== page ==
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Prisoners of Zion

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Gideon Levy

The letters are kept in a pillow on the living room sofa. With trembling hands, as if it were a religious rite, Najiba Jelamne opens the zipper of the pillow and pulls out the envelope with the handful of letters and photos. Two folded letters, as brief as memos, written by hand on an official Red Cross form - the only sign of life that has arrived from their prisoner son, who is said to be very ill, but whose parents have been unable to find out what happened to him. One letter was sent in February and arrived in June, four months en route from the prison to the Jenin refugee camp, and the second was sent in June and arrived about two weeks ago; that’s how long it takes to get from the sender to the addressees.

June 24, 2004: “Dear parents, I’m sending you this letter with the smell of flowers from my homesick heart. I pray to God that we will all reach Paradise. How are things with you? How is your health? I hope that you are well. Don’t worry about me, I’m in good condition. My health is good. Don’t listen to the rumors. People talk a lot. I’m in good condition, nothing that God doesn’t want will happen to us. Thank God, I’m fine and I pray to God that you will be fine. That you will be the way I know you, believing in God and in patience. God loves those who are patient. Yours, Waal.” Approved by the censor.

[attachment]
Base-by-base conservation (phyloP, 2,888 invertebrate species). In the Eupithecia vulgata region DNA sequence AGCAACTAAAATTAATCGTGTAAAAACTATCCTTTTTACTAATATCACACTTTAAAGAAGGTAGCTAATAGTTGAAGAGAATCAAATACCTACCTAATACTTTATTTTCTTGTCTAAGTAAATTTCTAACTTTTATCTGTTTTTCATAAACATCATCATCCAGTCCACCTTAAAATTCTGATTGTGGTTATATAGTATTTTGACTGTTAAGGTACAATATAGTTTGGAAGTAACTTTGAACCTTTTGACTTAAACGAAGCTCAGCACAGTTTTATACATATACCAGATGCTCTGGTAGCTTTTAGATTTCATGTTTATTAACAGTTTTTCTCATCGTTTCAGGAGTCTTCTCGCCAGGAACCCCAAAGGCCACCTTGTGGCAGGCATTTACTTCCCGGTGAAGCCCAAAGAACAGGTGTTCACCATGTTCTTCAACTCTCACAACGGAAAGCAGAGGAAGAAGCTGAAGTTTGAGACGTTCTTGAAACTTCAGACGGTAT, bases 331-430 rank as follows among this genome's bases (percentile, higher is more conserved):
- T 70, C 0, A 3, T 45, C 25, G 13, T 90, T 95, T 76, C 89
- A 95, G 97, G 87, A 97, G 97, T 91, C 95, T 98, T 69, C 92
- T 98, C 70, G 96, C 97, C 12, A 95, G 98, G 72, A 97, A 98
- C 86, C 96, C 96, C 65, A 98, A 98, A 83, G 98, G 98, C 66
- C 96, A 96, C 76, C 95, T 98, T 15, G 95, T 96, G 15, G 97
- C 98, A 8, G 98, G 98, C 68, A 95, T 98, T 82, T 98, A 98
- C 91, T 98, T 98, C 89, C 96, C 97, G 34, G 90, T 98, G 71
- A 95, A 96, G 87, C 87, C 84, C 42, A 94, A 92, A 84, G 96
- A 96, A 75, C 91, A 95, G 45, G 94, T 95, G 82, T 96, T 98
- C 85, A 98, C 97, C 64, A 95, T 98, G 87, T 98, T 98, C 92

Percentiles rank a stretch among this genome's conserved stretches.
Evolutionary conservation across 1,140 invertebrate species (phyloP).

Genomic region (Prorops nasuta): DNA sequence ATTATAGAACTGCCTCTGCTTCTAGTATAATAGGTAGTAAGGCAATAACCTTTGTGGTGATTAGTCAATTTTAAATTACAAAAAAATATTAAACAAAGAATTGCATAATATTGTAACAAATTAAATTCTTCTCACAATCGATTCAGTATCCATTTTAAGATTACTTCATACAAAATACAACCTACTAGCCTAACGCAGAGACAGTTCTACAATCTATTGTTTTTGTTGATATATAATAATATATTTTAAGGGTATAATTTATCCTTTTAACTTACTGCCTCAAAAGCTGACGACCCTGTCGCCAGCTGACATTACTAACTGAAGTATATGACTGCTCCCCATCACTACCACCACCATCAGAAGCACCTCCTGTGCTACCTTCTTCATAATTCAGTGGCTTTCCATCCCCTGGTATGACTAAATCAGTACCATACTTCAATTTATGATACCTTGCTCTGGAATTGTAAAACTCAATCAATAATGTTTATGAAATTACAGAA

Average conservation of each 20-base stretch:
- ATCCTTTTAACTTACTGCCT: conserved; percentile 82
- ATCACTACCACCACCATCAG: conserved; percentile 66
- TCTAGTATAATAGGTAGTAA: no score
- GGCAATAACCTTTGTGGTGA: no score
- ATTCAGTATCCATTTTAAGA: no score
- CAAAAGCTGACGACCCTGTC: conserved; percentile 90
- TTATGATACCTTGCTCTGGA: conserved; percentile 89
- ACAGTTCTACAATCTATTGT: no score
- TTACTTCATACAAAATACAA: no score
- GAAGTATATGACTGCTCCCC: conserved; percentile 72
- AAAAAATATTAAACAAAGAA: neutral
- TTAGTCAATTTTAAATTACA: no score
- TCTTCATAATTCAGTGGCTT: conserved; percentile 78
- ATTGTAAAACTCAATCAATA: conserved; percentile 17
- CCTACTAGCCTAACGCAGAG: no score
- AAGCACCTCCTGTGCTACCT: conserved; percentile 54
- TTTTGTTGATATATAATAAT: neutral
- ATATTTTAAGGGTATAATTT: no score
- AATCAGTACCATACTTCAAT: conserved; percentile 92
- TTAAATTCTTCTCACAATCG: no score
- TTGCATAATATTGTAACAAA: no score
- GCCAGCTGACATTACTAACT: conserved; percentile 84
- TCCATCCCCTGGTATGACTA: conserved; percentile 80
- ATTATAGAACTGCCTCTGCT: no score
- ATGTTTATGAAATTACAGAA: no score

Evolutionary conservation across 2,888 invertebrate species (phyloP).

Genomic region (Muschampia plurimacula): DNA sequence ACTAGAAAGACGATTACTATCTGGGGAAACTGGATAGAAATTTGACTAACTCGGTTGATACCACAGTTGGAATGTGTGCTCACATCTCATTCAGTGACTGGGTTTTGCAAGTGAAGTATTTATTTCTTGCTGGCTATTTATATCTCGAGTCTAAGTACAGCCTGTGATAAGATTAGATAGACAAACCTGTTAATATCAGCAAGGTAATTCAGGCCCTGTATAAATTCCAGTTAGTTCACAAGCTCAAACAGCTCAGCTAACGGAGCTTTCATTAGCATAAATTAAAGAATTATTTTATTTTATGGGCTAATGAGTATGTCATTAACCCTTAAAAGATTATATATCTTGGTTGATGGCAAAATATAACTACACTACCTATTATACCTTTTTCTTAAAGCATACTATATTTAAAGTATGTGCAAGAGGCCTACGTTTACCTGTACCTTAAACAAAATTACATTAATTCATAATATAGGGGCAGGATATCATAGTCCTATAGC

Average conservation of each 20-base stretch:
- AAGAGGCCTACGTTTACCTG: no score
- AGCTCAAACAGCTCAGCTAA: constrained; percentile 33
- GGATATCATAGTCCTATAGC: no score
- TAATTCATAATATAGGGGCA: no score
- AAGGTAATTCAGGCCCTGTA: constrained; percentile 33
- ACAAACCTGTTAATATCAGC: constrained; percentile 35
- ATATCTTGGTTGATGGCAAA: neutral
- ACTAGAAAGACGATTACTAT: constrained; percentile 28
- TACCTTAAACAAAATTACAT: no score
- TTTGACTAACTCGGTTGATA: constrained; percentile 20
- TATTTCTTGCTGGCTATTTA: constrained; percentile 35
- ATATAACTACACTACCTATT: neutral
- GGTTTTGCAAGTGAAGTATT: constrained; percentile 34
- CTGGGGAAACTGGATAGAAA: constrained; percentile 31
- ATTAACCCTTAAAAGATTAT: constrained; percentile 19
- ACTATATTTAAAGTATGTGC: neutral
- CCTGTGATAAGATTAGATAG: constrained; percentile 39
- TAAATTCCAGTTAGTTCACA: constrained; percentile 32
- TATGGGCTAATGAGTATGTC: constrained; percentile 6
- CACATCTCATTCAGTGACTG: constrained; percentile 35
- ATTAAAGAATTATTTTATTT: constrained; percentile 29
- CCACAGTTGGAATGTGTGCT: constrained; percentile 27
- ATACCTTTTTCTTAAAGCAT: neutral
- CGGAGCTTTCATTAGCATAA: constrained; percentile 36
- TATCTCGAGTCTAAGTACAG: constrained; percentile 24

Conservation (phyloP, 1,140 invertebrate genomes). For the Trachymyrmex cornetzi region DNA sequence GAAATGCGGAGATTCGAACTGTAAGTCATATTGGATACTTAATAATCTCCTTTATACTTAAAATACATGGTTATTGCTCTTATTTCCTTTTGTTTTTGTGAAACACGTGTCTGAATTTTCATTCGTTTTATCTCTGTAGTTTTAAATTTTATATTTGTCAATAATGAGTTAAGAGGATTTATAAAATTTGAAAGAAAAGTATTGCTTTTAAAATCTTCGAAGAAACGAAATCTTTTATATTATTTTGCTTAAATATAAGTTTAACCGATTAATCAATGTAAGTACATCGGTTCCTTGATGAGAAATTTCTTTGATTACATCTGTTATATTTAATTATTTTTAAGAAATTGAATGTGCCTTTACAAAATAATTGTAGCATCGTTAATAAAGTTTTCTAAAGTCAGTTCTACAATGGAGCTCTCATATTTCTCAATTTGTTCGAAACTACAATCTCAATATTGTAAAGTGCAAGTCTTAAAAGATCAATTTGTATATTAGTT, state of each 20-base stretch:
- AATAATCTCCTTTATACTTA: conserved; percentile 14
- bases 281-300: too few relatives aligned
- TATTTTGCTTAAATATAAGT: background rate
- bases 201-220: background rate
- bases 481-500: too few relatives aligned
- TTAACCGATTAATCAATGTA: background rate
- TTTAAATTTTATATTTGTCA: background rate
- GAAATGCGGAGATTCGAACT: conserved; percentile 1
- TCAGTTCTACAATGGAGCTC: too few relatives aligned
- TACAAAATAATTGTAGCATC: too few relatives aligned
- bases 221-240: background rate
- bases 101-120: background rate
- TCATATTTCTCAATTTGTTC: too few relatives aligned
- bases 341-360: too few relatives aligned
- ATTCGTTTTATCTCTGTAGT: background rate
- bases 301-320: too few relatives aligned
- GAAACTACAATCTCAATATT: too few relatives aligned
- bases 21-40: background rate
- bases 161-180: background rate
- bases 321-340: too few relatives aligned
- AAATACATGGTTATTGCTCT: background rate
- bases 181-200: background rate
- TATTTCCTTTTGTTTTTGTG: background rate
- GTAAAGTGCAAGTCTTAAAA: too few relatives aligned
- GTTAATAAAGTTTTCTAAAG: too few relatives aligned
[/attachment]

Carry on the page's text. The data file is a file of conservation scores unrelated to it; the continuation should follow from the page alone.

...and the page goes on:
imageAhmed, the father, bursts into tears. The city is buzzing with rumors that their 22-year-old son is ill. For two-and-a-half years, since her son was imprisoned, Najiba has been unable to get an entry permit to Israel to visit him, and Ahmed says that he won’t be able to bear a visit to his son in prison. Ahmed, 70, is a bereaved father: His son Rabia was killed during the Israel Defense Forces incursion in Operation Defensive Shield (in April 2002), four days before Waal was arrested. Waal was sentenced to 12 years’ imprisonment after he was photographed wearing an explosives belt, and his photo was seized. Maybe he was on his way to a suicide attack, maybe not; his parents say that collaborators betrayed him.